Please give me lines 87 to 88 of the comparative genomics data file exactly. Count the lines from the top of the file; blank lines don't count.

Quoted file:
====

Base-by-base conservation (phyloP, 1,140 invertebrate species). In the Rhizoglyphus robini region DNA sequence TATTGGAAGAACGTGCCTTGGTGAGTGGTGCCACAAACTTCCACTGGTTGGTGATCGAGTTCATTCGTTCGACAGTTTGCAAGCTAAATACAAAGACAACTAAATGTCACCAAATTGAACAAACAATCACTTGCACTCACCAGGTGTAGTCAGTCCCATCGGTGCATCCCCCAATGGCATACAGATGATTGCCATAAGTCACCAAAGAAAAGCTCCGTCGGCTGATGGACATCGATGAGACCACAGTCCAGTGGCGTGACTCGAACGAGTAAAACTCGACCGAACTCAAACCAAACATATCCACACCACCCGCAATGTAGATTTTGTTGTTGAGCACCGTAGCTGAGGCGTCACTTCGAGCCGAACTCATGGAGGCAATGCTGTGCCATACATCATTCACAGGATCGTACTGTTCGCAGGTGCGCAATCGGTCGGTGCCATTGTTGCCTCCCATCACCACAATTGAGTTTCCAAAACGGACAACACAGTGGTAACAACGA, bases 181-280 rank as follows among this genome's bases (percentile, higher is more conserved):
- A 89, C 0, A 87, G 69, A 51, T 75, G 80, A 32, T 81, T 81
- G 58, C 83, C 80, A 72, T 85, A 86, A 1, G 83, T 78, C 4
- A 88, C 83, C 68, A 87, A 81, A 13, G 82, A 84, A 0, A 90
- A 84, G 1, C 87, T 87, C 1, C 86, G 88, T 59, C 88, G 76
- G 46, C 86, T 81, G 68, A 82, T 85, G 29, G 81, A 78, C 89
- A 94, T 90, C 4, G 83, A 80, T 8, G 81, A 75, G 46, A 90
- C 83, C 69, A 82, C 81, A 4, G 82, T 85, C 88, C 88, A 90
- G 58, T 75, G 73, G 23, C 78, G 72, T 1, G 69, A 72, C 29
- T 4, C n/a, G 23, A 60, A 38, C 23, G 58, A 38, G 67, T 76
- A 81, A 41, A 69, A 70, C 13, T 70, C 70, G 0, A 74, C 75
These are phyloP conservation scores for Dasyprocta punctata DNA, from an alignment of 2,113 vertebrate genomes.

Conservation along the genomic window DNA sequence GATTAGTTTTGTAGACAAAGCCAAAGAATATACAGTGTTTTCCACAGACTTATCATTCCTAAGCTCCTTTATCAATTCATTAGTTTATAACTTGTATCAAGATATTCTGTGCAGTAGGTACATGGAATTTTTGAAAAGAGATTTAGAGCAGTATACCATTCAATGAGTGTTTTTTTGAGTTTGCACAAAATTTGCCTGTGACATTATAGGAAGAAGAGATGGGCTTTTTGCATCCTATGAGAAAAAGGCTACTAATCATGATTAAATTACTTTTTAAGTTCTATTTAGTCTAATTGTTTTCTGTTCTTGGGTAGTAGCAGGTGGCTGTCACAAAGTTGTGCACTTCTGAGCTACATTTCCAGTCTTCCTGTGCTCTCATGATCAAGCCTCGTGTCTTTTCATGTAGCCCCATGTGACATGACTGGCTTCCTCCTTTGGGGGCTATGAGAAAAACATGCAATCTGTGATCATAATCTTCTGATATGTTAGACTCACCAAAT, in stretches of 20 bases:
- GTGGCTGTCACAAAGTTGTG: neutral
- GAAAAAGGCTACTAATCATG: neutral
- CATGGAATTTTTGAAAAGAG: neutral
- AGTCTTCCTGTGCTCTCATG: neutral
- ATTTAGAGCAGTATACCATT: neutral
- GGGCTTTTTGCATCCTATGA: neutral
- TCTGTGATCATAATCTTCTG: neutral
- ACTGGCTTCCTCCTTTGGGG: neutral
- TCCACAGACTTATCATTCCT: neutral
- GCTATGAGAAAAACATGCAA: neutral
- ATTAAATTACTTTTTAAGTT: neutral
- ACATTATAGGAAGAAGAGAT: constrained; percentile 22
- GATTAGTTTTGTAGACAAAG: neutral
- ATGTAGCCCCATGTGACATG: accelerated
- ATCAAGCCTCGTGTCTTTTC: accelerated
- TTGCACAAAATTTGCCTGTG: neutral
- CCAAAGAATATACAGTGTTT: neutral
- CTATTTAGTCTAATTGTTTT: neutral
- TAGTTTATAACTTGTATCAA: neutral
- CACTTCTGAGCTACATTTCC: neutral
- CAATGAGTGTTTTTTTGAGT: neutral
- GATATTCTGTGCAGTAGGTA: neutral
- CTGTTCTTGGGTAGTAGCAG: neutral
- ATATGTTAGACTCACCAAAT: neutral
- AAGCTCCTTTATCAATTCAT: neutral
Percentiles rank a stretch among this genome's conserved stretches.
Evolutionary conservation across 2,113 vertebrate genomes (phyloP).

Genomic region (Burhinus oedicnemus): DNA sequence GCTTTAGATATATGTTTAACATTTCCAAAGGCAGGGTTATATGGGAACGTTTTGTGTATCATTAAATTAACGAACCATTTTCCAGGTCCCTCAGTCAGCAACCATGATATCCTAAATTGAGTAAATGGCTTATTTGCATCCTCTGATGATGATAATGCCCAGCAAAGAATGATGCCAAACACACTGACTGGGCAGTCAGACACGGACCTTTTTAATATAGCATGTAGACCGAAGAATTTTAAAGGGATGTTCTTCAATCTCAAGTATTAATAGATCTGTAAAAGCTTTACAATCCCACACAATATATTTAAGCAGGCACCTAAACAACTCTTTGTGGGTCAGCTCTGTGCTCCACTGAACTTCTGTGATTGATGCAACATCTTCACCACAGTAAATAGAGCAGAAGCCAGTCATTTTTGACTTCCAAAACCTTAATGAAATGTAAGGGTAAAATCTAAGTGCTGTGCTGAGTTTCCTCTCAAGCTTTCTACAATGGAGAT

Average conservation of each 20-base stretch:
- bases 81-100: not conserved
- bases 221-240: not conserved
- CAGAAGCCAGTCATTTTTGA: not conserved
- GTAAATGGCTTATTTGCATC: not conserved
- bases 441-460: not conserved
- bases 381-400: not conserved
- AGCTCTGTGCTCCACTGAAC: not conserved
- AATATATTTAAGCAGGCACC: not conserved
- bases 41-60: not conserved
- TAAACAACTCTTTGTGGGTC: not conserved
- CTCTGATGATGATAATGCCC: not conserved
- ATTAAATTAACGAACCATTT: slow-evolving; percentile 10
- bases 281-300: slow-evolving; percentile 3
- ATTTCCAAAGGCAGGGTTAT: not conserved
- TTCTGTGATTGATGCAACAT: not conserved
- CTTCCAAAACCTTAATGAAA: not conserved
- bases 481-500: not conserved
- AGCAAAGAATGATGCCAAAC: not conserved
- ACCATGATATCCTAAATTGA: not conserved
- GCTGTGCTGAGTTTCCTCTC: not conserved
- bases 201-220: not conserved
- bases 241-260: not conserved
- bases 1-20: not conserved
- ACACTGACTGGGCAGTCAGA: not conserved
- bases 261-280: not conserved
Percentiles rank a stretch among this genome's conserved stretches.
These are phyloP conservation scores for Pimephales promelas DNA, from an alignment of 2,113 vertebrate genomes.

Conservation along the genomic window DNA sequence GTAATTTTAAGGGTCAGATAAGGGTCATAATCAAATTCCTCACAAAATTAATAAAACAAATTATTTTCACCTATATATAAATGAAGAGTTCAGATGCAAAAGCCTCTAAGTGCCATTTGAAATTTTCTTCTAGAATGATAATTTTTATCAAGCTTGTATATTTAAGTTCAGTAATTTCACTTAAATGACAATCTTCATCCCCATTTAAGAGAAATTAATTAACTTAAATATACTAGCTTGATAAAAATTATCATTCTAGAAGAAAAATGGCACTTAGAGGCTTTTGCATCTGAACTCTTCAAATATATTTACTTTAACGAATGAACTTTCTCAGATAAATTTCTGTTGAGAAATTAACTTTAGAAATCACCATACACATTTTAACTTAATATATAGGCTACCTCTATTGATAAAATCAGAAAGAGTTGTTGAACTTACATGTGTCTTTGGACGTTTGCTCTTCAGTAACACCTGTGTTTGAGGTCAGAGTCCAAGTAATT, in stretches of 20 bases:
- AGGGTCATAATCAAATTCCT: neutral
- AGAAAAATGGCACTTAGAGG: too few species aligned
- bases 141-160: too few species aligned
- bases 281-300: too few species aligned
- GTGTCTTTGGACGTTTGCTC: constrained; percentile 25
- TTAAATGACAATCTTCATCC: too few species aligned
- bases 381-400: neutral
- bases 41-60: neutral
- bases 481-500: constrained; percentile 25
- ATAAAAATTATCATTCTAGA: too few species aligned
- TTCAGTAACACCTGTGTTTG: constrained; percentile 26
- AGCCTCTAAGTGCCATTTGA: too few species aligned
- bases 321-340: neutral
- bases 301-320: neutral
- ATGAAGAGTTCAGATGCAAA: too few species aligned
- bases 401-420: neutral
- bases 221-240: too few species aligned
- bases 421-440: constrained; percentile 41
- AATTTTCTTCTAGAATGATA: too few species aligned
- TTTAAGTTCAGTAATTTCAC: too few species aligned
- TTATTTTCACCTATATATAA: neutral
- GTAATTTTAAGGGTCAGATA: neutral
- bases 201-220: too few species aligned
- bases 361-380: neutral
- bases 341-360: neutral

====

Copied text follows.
- bases 221-240: too few species aligned
- bases 421-440: constrained; percentile 41